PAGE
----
The policy on withdraws is replaced with the policy below.
1332.10 Dropping Classes and Voluntary Withdrawal
A. Withdrawal Periods and Grades of W and WF
1. During registration:
When the registration system is open to students at the beginning of each term, students may drop or add classes using GoSOLAR. When a class is dropped during this period, no grade is recorded and no record of the student's being enrolled in the class appears on the student's transcript. Registration ends at the end of the first week of classes.
2. During the second week of classes:
During the second week of classes faculty have the discretion to request to add or drop students from classes. Factors such as space availability and health and safety regulations may apply to such requests. When a class is dropped during this period, no grade is recorded and no record of the student's being enrolled in the class appears on the student's transcript.
3. After registration and before the midpoint of the term:
During this period, students may withdraw from a class or classes using GoSOLAR . Students will receive a grade of W or WF for any class dropped during this period depending on whether or not they have exceeded their limit of withdrawals with a grade of W. Specifically, students will automatically be awarded a W if they have not exceeded their limit and a WF if they have. Grades of W and WF appear on the student’s transcript. (Note: A grade of WF is treated as an F for GPA calculation purposes.)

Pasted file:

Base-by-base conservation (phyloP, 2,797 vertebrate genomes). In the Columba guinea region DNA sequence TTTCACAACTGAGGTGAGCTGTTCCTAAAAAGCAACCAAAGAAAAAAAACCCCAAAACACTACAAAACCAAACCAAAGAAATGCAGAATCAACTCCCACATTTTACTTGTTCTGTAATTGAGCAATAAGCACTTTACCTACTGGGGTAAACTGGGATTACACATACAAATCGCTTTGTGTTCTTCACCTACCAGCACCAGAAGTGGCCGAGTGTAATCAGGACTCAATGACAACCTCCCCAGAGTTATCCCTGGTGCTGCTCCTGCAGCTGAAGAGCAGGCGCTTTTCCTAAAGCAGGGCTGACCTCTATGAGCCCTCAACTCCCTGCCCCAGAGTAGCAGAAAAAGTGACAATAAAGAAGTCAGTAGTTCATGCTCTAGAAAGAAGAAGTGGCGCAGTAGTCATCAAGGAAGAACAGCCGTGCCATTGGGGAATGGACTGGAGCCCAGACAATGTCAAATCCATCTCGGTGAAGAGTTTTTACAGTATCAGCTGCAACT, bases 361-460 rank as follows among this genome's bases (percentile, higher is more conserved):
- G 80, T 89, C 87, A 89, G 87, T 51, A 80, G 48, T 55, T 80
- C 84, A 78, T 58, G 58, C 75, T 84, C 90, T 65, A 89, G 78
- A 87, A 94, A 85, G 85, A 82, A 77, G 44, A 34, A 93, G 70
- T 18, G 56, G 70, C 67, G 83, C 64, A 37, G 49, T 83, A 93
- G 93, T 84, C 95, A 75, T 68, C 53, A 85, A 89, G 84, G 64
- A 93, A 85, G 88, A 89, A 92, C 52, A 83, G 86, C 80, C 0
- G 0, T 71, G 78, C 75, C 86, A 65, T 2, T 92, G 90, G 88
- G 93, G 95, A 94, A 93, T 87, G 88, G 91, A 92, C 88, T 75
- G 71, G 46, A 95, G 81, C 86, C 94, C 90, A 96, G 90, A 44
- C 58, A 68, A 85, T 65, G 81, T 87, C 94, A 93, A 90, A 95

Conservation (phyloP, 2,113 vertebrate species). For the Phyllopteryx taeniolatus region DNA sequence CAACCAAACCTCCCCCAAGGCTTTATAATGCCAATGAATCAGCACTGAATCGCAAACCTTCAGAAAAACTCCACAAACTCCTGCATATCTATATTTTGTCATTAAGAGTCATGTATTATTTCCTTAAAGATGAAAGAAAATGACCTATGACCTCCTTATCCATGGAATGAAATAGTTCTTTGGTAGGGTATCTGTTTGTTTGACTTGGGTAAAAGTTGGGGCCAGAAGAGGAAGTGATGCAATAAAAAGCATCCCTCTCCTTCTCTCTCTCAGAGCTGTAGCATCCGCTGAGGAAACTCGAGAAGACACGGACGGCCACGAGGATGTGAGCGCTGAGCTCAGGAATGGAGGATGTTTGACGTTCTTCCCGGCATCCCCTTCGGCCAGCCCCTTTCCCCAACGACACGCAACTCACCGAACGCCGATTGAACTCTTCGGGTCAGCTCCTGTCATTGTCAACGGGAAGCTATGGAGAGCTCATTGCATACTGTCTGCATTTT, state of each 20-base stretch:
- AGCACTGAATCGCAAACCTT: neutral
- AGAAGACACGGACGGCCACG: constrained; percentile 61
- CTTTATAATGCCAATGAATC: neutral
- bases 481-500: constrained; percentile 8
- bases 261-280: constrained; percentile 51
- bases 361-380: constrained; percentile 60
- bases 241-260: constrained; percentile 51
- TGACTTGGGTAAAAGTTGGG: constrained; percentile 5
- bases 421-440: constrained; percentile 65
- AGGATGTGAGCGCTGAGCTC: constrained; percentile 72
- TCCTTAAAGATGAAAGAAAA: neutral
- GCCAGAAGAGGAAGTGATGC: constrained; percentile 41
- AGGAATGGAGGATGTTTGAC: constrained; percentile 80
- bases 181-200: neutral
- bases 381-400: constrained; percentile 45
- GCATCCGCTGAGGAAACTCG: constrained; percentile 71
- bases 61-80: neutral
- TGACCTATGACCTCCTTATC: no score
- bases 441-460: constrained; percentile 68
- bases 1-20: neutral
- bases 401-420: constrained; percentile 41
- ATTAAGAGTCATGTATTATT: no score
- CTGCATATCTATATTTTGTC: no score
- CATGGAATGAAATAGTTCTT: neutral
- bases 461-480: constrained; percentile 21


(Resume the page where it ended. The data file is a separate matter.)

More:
4. After the midpoint of the term and until two weeks before the last day of classes:
During this period, students may withdraw from a class or classes using GoSOLAR. Students will automatically receive a grade of WF for any class dropped during this period. (Note: A grade of WF is treated as an F for GPA calculation purposes.)
5. During the two weeks before the last day of classes:
During the two weeks before the last day of scheduled classes for the term voluntary withdrawals cannot occur.
B. Limits on Withdrawals with a Grade of W.
1. Students are allowed to withdraw with a grade of W a maximum of six times in their undergraduate careers at Georgia State.
2. The limit on withdrawals does not apply if a student withdraws from all classes during a term before the midpoint. However, students are only allowed to withdraw from all classes prior to the midpoint twice without having their withdrawals count against the limit. Students who withdraw from all classes a third or subsequent time will automatically receive a grade of WF in their classes if they have reached their limit of Ws.
3. It is possible that a student will withdraw from more than one class in a particular semester and not have enough Ws left to use a W in all those classes. In that case, classes will be awarded a W based on the date and time the student initiated the withdrawal from that class. For example, if a student had taken five Ws in their career at Georgia State and then withdrew from three of the four classes in which the student was enrolled, the student’s sixth W allowed would be assigned to the class from which the student withdrew first. The student would receive a WF in the other two classes. In these cases, students may make a request to the Office of the Registrar to shift the W from one class to another. Such requests must be made no later than the end of the semester after the semester in which the student withdrew from the classes. (Whether a student is enrolled in the semester after the semester in which the student withdrew from the classes does not change this time limit.) Students may not shift Ws between semesters.